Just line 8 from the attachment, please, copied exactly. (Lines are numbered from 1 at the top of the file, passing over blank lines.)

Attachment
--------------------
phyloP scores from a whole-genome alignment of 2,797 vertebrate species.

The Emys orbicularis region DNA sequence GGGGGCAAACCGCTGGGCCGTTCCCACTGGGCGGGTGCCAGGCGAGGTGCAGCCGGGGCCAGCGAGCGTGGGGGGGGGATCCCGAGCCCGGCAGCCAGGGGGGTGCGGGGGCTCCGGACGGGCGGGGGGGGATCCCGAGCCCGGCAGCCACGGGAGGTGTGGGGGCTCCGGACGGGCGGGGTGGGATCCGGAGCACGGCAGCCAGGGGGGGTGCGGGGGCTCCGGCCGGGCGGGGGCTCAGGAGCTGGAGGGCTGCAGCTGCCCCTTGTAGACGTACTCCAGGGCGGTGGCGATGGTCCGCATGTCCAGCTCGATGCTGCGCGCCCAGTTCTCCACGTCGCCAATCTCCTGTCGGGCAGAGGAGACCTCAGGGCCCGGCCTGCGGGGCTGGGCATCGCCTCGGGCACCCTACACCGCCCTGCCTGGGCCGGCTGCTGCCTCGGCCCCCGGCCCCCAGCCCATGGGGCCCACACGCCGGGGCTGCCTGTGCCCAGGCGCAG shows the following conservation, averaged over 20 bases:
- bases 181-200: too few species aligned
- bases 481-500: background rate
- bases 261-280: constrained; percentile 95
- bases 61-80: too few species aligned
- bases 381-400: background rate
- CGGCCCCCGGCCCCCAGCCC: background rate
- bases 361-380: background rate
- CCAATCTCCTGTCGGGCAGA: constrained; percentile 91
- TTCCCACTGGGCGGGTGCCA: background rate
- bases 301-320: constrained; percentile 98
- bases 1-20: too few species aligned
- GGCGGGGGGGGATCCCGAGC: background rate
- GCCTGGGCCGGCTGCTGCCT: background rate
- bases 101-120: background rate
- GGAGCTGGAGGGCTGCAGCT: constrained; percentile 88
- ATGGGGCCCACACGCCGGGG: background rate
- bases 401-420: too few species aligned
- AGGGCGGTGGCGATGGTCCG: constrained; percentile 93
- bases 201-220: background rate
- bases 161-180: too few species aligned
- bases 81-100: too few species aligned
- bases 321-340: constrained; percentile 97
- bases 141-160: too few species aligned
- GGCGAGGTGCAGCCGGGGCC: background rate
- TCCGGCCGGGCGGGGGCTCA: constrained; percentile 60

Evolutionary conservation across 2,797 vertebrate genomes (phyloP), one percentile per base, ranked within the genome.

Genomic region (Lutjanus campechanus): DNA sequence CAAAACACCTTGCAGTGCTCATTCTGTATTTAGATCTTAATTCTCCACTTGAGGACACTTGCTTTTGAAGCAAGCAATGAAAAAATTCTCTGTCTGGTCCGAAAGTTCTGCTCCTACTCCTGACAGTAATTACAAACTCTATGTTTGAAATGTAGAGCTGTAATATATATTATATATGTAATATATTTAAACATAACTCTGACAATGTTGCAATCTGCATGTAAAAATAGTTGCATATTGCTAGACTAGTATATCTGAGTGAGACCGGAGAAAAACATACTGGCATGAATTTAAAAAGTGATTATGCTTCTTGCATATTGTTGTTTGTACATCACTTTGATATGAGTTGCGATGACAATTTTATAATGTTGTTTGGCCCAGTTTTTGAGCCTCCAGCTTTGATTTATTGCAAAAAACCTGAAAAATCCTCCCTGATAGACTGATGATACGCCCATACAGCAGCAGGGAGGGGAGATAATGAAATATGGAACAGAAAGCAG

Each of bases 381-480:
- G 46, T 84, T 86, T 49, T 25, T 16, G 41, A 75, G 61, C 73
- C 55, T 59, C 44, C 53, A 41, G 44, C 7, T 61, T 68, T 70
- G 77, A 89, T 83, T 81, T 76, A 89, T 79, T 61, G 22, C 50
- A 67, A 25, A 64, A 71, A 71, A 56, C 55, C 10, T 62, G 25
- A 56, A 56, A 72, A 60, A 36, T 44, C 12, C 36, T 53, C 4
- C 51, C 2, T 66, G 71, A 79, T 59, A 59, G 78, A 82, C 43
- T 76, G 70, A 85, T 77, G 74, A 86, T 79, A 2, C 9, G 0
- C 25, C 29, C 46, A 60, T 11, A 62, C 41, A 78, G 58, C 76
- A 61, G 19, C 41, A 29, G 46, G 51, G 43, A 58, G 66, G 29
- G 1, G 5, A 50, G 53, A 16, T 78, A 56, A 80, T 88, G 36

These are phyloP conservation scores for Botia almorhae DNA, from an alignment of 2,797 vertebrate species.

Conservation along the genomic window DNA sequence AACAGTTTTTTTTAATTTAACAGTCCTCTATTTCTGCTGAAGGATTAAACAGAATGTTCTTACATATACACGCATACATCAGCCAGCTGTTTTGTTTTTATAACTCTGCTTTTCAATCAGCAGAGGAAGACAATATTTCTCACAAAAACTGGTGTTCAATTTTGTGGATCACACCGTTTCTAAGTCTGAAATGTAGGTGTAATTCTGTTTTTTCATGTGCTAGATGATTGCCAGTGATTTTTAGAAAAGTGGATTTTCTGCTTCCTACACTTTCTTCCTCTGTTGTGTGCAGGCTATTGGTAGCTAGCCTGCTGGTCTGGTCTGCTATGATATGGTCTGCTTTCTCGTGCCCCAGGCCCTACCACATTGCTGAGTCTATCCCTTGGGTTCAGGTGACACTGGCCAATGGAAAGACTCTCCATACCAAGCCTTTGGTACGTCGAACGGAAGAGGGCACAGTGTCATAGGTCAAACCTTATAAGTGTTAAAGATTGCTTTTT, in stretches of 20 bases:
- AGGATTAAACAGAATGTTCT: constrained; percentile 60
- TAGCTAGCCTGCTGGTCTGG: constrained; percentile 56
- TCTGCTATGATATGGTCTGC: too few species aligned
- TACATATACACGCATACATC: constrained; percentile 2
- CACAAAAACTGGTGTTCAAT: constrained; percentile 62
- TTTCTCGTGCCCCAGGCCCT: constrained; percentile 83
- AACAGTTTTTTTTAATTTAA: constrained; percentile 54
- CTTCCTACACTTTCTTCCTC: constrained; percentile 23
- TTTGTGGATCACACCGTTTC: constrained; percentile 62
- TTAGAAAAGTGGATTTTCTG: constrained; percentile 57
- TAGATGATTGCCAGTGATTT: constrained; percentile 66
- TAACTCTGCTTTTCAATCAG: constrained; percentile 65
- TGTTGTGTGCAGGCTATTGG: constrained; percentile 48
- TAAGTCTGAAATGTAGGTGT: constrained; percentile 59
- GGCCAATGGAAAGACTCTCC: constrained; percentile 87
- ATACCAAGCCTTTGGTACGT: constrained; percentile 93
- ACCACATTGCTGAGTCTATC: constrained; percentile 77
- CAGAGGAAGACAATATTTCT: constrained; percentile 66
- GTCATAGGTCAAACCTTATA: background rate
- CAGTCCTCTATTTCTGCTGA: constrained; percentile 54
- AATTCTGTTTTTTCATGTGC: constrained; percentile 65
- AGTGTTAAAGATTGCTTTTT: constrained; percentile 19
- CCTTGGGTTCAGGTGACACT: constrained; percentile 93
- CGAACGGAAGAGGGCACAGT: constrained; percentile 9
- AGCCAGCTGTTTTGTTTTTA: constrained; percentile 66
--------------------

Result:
- CGGCCCCCGGCCCCCAGCCC: background rate